Why are whole chickens so much cheaper than pieces? Because the store didn’t have to do a thing except bag the bird and place it on display. Being able to “fabricate” (cut up) a chicken into useable portions can save you quite a bit of money at the grocery store each week.
By cutting up your own chicken, you’re cutting out (no pun intended) the pesky extra costs commonly found at the market! While you may not be able to break down a chicken in 18 seconds on your first try, after a few practice sessions, you’ll be the fastest chicken cutter in the hood. “The key is to find and expose the joints and cut between them for easy separation.” – Chef Janet
Step 1: Loosen up: Remove the whole chicken
from the refrigerator and let it stand for 10 to 15
minutes to warm up slightly. With the breast-side
up, gently press on the bird to flatten and loosen
Step 2: Wings: Grab hold of one of the wings and
loosen the joints by gently pulling and twisting.
Using a sharp boning knife, cut the skin and
tendons on the wing bone – this will allow you to
easily separate the skin and tendons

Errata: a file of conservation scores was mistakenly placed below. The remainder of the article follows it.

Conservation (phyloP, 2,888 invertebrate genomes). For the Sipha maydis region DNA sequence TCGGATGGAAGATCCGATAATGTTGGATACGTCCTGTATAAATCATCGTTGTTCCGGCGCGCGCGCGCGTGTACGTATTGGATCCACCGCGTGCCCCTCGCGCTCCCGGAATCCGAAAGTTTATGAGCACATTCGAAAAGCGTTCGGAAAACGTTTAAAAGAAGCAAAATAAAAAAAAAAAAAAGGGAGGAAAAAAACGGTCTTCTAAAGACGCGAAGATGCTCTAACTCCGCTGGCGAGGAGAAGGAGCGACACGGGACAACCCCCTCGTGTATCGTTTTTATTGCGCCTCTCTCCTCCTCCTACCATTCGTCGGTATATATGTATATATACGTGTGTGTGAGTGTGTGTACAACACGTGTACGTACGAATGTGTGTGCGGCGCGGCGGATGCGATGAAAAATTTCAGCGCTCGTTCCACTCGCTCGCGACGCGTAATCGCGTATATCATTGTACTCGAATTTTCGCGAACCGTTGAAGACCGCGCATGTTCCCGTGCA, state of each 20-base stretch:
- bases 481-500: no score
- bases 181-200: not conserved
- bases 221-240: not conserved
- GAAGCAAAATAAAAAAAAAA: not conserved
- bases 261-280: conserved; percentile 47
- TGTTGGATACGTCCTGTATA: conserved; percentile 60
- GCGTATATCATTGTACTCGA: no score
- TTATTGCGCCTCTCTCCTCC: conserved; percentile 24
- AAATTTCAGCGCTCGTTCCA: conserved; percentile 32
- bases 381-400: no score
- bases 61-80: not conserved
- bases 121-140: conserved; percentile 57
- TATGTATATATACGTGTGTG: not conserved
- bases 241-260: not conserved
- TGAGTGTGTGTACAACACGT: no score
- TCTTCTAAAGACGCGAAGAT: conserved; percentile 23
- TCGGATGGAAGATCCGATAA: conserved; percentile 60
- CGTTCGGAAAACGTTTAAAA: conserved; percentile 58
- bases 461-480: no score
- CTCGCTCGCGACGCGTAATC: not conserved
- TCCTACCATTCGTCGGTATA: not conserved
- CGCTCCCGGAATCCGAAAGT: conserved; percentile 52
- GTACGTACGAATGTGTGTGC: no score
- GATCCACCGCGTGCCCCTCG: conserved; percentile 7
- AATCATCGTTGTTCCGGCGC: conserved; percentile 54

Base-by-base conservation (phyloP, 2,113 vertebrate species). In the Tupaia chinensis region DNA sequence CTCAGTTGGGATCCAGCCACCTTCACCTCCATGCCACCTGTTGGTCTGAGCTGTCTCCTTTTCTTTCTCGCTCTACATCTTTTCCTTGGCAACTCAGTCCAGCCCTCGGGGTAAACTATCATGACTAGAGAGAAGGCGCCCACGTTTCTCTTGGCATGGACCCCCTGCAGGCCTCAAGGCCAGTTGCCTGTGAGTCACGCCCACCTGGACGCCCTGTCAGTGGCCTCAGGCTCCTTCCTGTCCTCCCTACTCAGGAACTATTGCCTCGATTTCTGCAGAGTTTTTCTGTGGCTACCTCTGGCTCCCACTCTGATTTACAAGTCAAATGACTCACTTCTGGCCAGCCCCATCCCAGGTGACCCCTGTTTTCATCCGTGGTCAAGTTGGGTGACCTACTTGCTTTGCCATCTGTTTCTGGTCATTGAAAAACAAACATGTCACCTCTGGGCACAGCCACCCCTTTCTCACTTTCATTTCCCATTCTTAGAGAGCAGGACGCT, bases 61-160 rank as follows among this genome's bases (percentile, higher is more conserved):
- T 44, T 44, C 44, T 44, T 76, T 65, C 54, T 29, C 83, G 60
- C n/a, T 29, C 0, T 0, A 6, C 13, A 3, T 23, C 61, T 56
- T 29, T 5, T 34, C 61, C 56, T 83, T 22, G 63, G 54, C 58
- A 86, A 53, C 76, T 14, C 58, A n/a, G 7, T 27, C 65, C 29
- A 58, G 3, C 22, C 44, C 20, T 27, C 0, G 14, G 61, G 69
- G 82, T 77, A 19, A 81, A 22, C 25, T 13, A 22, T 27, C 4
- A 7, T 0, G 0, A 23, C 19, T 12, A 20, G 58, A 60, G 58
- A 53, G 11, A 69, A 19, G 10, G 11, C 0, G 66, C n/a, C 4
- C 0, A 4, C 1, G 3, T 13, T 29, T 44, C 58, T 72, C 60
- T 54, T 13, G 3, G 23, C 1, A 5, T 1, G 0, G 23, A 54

Step 3: Thighs and legs: Bend the thigh and leg
backwards to pop the joint. Using your boning
knife, slice the skin to expose the meat and bone.
Using your fingers, gently pull the leg from the
bones, being careful to keep the oyster attached.
Step 4: Breasts and tenderloins: Find the center
breast bone. Run your knife along the side of the
bone from the top of the breast to the bottom,
until the breast is completely separated from the
breast and keel bones. Using your fingers, gently
pull the breast meat away from the bones.
Step 5: Save the bones! “Don’t throw away the
chicken bones or carcass. Wrap them in plastic
wrap and freeze once you have 3 or 4 saved up,
use them to make chicken stock.” – Chef Chanel